Carney gets reporters talking football, not politics, during press gaggle

White House press secretary Jay Carney successfully spent about a quarter of Tuesday’s press conference talking about a football game, even as the president’s much-touted outreach to the Arab world is collapsing just six weeks before the 2012 election.

The traveling press corps managed to ask only seven non-football questions, according to the 1,985-word transcript provided by the White House. The gaggle’s first quarter was devoted to the president’s assessment of a disputed call during a Sept. 24 football game between the Green Bay Backers and the Seattle Seahawks.

“I have no announcements, but I do have to say that there is a pressing matter that kind of transcends all else for most Americans,” Carney said as he began the gaggle on Air Force One as it flew back from New York toward Andrews Air Force Base outside Washington.

Carney’s casual introduction prompted laughs from the attending reporters, two weeks after Carney began claiming that a little-known YouTube video prompted a lethal jihad attack on the U.S. Consulate in Libya.

“Come on. You’re not even waiting for the question, Carney,” a reporter joked with Carney.

“This morning I watched it, and it was really astounding,” continued Carney.

“And by ‘it,’ I mean the end of the Packers-Seahawks game,” he announced, 13 days after Cabinet Secretary Kathleen Sebelius was found in violation of the Hatch Act.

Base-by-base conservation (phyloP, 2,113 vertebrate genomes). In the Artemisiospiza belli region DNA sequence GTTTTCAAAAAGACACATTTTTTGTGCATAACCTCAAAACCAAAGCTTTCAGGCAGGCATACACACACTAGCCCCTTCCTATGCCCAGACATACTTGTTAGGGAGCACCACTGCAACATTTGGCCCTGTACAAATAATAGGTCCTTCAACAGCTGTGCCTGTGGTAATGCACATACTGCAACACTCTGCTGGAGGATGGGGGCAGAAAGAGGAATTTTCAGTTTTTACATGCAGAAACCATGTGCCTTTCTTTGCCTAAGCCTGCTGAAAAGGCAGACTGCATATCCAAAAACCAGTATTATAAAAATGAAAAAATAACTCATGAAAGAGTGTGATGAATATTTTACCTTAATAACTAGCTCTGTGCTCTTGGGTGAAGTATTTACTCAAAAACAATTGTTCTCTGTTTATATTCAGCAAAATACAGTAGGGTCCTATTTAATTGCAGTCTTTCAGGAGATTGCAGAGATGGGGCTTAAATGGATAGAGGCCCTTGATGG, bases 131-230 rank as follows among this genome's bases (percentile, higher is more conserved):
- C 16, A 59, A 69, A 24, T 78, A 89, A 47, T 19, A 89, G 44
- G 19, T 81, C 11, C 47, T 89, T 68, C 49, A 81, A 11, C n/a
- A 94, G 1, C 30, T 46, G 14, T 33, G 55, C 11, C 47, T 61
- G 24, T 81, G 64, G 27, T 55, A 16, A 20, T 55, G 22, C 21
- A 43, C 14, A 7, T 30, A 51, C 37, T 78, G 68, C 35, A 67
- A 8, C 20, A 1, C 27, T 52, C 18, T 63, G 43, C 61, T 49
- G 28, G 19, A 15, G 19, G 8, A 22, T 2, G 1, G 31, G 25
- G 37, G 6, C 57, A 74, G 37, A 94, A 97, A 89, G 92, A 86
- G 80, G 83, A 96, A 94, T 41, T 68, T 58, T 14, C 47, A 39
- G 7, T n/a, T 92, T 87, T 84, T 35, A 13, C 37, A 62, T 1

Since then, Sebelius has not been asked to resign and only one reporter, ABC’s Jake Tapper, has asked Carney about Sebelius.

Carney’s discussion of the Packers-Seahawks game continued for 475 words, or roughly 25 percent of the press conference.

The subject was extended by questions from the press.

Q    Does the President have a position on this?

MR. CARNEY:  As an avid sports fan and an avid football fan, he does….

Q    So the President clearly thinks it was an interception?

MR. CARNEY:  Yes, he thinks that there was a real problem with the call.

Q    And the pass interference before the interception?

MR. CARNEY:  I didn’t get into the details, but I think everybody who saw that play saw a number of problems with it.

The back-and-forth came the same day that top GOP leaders slammed Obama’s foreign policies, and the same day that Obama declined to meet with foreign leaders.

In 2011, he met with 13 leaders at the UN’s General Assembly, according to CBS Radio.

Carney’s successful digression was eventually truncated by 546 words of boilerplate from Deputy National Security Advisor Ben Rhodes, about the president’s just completed speech at the UN General Assembly.

“The president felt it was very important to address directly what has been going in the Middle East and North Africa. … And I think what you heard from the president is a very strong message to the world that that type of politics needs to be left behind if we’re going to deal with the challenges we face. … I think it was a chance for the president to step back and lift up his view of the world as it stands today and to project a vision of American leadership that deals with the challenges we face and supports our values around the world,” he said.

“And with that, I’ll take your questions,” Rhodes said, having successfully used up a second quarter of the press conference.

Together, the two officials managed to run out half of the clock at the press gaggle, with the president slightly ahead in the polls and one day closer to election day.